Sunday, August 28, 2011

Seend, England - August 28, 2010

Our next stop was another Camping Club site in Seend, Wiltshire, lying alongside the Kennet and Avon canal and just a few miles west of the market town of Devizes. The Kennet and Avon Canal was built under the direction of John Rennie between 1794 and 1810 to link Devizes with Bristol to the west and London to the east.On the last Saturday of August we decided to cycle along the towpath to Devizes.
Along the canal, between village of Rowde and the town of Devizes, lie the Caen Hill Locks, a flight of 29 locks that rise 237 feet in 2 miles - a 1 in 44 gradient. The locks are in three groups with the lower seven locks, Foxhangers Wharf Lock to Foxhangers Bridge Lock, spread over 3/4 mile - roughly 600 feet separation on average. The next sixteen locks form a continuous flight in a straight line up an inconceivably steep hillside. Because of this steepness, the pounds between these 16 locks are extremely short necessitating that all 15 of them are equipped with unusually large sideways-extended pounds to store the water needed to operate them. The final six locks take the canal into Devizes and are of more normal separation .
The astonishing flight of 16 locks was engineer John Rennie's solution to climbing the very steep hill and completing the 87 mile route to Devizes. While these locks were under construction a tramroad provided a link between the canal at Foxhangers to Devizes, traces of which are still visible in the towpath arches of the road bridges over the canal.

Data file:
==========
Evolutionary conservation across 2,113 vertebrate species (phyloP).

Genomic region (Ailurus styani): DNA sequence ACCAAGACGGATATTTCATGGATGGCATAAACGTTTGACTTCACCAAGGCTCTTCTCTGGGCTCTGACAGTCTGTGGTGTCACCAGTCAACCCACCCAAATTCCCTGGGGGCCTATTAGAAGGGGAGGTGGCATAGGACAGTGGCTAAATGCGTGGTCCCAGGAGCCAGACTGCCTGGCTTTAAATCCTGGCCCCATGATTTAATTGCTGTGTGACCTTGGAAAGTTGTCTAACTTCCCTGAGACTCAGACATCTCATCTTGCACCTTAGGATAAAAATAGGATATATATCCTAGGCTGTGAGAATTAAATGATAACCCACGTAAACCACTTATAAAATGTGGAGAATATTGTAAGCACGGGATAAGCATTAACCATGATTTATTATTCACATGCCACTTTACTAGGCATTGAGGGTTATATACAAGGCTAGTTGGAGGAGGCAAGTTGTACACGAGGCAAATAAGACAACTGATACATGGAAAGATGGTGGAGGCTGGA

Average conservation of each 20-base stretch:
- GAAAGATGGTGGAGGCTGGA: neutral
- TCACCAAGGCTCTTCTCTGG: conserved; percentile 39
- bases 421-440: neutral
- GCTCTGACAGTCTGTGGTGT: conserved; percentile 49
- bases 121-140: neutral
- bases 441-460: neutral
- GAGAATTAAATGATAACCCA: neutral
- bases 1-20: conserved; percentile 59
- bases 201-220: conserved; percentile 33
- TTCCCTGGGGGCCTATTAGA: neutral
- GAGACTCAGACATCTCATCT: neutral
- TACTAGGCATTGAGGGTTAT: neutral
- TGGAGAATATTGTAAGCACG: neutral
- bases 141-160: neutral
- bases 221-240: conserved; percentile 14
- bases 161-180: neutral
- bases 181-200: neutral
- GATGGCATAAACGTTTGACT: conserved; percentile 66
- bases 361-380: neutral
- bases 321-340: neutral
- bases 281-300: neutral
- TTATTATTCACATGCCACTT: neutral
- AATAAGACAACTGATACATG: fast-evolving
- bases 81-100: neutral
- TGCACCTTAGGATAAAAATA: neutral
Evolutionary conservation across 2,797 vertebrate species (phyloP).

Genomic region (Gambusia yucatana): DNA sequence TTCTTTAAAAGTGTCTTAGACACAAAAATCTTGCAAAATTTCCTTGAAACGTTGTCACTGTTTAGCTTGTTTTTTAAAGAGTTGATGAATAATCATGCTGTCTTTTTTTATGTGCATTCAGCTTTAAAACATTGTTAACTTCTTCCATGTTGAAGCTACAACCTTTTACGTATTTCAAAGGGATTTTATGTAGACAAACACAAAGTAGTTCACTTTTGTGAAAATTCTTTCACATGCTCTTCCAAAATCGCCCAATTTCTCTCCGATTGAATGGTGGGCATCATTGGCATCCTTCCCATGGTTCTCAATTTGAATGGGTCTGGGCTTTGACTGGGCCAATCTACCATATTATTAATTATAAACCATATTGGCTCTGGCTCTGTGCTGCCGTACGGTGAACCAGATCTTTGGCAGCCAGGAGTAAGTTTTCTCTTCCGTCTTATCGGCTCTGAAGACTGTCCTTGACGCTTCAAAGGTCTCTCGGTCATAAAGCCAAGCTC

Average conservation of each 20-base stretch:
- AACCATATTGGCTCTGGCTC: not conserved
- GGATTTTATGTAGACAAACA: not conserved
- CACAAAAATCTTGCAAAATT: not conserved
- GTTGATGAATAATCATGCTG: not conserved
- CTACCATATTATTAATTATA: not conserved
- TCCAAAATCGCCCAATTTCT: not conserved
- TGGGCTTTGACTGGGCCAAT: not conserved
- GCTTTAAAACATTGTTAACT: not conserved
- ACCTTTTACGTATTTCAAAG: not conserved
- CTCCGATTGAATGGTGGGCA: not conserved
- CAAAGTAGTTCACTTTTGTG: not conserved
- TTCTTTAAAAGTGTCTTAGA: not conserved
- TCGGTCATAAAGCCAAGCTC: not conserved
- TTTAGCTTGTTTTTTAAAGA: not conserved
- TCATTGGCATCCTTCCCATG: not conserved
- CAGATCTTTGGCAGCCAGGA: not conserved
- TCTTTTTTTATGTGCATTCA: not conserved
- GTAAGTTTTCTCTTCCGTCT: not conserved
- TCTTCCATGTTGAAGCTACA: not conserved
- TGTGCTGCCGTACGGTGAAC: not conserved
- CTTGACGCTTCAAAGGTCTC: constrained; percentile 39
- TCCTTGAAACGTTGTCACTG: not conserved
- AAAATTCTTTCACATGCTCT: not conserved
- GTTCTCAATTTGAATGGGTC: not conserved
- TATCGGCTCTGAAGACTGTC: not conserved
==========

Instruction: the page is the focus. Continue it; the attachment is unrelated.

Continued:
The locks take 5–6 hours to traverse in a boat and use such a large volume of water that a back pump was installed at Foxhangers in 1996 capable of returning 8 million gallons of water per day to the top of the flight - roughly one lockful every eleven minutes.
With the advent of the railways, the canal slowly fell into disuse with the last cargo barge making the journey from Avonmouth to Newbury in 1948. For a  dozen years or more the canal was neglected until a cleaning and rebuilding operation got underway in the 1960s. Gradually the canal became navigable again and joined the many others around the country providing leisure to numerous boaters and holidaymakers. Queen Elizabeth II actually opened the new locks officially in 1990 some years after they had been restored to service. Better late than never!
For pictures of the amazing flight of locks, click here.

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